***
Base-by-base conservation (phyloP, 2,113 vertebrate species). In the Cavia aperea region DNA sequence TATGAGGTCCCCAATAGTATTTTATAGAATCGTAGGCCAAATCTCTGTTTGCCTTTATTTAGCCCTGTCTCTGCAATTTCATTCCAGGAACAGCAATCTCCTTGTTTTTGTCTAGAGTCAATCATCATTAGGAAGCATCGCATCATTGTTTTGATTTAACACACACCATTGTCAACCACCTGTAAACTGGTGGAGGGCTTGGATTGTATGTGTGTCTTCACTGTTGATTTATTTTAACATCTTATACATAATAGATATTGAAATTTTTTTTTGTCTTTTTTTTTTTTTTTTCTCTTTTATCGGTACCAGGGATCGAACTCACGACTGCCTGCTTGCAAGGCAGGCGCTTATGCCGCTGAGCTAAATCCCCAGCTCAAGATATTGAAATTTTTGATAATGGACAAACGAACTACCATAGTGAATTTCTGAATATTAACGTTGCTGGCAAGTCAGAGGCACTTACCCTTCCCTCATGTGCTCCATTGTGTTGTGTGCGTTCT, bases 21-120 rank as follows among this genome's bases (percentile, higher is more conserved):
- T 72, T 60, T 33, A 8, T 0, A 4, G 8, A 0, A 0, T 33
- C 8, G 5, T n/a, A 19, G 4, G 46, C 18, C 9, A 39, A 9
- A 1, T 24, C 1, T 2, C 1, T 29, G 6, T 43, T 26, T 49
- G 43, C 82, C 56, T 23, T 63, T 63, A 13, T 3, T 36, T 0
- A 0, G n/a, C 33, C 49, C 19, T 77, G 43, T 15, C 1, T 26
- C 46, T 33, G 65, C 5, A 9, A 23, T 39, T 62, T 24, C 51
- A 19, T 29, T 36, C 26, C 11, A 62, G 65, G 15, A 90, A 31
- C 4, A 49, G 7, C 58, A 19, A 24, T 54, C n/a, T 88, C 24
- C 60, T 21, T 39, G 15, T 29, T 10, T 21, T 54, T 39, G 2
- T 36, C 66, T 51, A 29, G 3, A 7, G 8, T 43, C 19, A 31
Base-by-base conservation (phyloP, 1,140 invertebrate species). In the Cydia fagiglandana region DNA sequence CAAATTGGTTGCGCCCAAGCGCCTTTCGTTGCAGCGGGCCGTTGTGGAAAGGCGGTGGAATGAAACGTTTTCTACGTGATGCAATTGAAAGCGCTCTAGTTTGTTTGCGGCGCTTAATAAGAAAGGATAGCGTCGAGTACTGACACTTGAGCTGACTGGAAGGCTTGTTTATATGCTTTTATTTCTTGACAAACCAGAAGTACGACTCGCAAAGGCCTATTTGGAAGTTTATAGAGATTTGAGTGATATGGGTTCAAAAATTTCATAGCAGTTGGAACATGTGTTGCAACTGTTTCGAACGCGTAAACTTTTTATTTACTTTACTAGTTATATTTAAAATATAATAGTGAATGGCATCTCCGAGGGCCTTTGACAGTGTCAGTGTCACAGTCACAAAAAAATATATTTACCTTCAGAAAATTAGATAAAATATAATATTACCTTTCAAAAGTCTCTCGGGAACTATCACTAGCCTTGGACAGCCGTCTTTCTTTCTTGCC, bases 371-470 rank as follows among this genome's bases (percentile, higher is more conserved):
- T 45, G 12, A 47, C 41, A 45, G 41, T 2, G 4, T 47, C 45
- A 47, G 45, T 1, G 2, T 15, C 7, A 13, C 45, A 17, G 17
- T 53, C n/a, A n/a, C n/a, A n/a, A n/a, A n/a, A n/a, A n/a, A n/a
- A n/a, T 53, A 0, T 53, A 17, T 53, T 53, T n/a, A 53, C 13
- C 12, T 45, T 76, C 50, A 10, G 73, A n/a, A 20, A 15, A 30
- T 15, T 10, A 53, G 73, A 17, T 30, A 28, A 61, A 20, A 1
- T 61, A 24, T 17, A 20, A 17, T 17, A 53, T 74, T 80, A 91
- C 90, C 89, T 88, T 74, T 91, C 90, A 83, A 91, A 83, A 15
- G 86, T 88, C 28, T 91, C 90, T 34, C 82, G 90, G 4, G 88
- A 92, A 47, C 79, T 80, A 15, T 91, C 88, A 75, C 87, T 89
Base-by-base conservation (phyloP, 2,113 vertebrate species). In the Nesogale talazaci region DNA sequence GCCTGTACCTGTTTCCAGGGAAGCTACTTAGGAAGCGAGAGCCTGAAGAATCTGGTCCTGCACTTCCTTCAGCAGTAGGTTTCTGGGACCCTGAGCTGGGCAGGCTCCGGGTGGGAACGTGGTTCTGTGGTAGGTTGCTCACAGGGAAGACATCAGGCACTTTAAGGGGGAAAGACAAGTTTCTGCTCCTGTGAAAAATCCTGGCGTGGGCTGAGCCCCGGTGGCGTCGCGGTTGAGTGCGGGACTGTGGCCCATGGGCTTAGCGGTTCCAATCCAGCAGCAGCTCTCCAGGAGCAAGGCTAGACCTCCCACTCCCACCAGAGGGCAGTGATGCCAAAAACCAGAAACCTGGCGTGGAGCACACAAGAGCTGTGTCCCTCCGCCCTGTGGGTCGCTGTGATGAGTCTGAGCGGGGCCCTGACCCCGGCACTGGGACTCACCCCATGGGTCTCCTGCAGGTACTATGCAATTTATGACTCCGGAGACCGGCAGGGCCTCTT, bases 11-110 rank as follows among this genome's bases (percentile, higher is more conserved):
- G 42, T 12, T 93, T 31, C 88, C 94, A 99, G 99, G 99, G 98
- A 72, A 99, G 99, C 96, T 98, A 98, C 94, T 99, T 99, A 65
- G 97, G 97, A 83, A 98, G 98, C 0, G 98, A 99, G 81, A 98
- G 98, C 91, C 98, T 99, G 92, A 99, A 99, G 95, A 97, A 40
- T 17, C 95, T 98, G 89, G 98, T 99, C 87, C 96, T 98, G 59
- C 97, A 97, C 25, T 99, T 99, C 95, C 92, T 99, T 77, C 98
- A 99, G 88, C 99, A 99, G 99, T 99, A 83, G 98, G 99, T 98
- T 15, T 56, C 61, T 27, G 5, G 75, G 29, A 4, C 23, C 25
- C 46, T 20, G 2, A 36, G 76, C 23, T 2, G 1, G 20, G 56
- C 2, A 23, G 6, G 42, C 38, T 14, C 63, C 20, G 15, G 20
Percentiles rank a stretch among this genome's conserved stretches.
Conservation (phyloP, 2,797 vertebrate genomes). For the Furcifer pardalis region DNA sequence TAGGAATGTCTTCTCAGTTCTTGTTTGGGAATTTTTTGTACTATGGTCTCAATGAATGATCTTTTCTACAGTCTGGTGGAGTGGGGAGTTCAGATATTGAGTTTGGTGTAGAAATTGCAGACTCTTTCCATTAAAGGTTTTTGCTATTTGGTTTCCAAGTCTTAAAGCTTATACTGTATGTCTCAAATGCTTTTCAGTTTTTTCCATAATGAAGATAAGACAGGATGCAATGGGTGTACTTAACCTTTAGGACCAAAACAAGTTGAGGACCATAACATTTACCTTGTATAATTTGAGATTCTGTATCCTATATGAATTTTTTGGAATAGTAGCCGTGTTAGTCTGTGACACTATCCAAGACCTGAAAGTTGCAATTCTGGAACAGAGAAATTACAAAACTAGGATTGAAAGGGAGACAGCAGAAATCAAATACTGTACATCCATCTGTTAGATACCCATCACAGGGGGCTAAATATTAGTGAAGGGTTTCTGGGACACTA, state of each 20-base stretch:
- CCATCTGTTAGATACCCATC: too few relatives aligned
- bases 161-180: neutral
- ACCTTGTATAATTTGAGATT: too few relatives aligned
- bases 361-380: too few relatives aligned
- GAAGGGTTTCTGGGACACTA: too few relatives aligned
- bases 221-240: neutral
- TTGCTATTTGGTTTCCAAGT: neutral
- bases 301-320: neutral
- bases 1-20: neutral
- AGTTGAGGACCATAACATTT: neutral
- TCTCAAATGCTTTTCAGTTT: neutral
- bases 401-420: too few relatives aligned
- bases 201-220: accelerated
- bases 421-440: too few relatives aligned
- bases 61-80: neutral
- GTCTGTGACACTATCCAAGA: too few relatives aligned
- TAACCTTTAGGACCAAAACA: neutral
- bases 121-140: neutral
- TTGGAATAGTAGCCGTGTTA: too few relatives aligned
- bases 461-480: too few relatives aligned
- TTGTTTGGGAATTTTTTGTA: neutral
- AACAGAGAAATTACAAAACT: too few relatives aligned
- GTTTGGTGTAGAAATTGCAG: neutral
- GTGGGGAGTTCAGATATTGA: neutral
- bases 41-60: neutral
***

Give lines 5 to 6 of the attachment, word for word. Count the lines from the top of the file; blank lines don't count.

- G 43, C 82, C 56, T 23, T 63, T 63, A 13, T 3, T 36, T 0
- A 0, G n/a, C 33, C 49, C 19, T 77, G 43, T 15, C 1, T 26